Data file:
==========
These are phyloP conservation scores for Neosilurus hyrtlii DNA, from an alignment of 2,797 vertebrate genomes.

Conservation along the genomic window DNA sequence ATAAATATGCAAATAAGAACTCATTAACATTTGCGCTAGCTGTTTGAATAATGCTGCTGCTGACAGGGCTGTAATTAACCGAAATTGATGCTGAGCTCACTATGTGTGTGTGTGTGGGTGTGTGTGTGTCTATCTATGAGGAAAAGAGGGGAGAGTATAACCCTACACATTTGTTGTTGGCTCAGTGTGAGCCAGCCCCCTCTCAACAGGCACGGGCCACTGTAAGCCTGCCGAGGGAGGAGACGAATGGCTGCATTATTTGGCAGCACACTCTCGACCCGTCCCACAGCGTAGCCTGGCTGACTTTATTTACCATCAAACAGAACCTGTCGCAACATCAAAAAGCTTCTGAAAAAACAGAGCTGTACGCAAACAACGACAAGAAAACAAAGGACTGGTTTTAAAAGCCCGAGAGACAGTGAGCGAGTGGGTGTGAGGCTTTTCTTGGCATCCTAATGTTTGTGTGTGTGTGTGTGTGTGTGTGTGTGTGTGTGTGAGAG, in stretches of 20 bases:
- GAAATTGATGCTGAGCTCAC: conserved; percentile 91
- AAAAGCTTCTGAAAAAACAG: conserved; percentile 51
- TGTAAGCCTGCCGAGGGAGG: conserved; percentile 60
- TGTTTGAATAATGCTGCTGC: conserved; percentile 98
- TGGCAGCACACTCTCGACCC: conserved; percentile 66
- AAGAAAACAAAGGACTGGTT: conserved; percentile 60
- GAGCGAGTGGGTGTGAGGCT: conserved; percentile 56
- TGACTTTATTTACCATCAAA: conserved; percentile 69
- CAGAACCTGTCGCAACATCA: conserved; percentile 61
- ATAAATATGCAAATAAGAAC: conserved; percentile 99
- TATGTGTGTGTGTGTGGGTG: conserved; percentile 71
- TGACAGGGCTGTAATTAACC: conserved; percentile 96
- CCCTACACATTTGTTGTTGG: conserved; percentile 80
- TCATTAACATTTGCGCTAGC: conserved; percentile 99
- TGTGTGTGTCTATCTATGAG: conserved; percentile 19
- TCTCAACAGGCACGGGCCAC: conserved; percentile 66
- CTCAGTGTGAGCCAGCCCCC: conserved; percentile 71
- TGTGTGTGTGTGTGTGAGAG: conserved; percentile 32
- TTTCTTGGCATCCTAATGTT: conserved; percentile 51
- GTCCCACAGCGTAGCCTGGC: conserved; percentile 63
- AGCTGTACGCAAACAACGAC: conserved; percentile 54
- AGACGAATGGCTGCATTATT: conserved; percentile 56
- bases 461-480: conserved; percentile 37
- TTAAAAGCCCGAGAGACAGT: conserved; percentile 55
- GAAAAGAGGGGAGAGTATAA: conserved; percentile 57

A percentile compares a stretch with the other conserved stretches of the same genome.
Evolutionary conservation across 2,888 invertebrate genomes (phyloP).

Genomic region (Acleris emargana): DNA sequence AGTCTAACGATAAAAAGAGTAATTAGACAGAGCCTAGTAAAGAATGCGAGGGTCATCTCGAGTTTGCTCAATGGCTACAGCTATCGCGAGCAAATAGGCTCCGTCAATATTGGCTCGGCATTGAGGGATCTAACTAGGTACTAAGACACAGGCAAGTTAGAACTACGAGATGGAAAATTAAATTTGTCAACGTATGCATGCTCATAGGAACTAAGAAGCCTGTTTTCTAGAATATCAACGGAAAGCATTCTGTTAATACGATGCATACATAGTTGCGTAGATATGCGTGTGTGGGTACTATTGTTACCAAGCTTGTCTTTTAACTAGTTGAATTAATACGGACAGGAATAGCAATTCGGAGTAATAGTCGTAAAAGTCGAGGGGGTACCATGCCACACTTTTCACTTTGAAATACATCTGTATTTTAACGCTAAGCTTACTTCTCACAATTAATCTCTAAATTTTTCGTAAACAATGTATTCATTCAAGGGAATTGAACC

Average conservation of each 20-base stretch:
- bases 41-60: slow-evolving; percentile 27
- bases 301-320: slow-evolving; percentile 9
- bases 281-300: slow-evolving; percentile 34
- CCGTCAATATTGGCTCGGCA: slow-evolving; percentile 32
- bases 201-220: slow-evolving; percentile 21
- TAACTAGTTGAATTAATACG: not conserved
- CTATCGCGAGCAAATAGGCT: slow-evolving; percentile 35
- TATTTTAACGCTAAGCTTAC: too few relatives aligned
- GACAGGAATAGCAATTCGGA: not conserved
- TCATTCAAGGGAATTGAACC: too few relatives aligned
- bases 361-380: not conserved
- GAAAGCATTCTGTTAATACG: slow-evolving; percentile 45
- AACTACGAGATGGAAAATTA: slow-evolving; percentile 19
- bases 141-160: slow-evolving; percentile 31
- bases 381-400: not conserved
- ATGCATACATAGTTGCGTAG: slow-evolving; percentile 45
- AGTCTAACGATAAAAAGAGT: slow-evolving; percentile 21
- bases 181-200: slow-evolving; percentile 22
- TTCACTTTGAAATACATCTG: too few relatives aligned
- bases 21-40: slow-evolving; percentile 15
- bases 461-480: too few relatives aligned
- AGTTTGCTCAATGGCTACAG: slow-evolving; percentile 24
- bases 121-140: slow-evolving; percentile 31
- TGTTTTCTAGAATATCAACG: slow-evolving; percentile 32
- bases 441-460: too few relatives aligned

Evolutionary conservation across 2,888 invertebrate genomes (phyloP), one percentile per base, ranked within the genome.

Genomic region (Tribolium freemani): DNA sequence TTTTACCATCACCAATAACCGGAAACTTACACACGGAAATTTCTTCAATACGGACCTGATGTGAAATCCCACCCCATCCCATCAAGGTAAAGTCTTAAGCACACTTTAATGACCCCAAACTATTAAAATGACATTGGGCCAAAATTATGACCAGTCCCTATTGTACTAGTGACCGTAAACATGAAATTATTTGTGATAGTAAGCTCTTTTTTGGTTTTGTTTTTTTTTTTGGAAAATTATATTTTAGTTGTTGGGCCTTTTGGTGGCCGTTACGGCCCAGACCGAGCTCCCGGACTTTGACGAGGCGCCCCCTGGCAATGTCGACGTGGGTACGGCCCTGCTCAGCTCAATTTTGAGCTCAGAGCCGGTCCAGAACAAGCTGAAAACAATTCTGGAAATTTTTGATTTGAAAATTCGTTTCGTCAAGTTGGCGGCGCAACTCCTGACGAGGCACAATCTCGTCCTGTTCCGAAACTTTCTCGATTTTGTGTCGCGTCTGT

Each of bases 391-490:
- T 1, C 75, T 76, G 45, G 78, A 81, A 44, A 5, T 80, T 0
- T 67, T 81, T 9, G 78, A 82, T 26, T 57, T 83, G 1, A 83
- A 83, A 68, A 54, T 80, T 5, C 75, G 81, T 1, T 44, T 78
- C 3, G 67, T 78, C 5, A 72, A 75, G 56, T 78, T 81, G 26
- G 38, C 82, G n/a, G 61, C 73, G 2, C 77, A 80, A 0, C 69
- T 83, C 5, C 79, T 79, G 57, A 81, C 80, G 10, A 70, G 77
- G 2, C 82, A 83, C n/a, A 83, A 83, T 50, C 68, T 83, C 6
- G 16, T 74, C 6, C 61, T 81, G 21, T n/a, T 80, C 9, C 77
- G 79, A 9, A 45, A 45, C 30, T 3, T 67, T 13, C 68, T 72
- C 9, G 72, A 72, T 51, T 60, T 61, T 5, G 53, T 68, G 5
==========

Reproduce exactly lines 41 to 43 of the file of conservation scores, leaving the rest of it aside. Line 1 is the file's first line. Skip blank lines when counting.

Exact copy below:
- TCATTCAAGGGAATTGAACC: too few relatives aligned
- bases 361-380: not conserved
- GAAAGCATTCTGTTAATACG: slow-evolving; percentile 45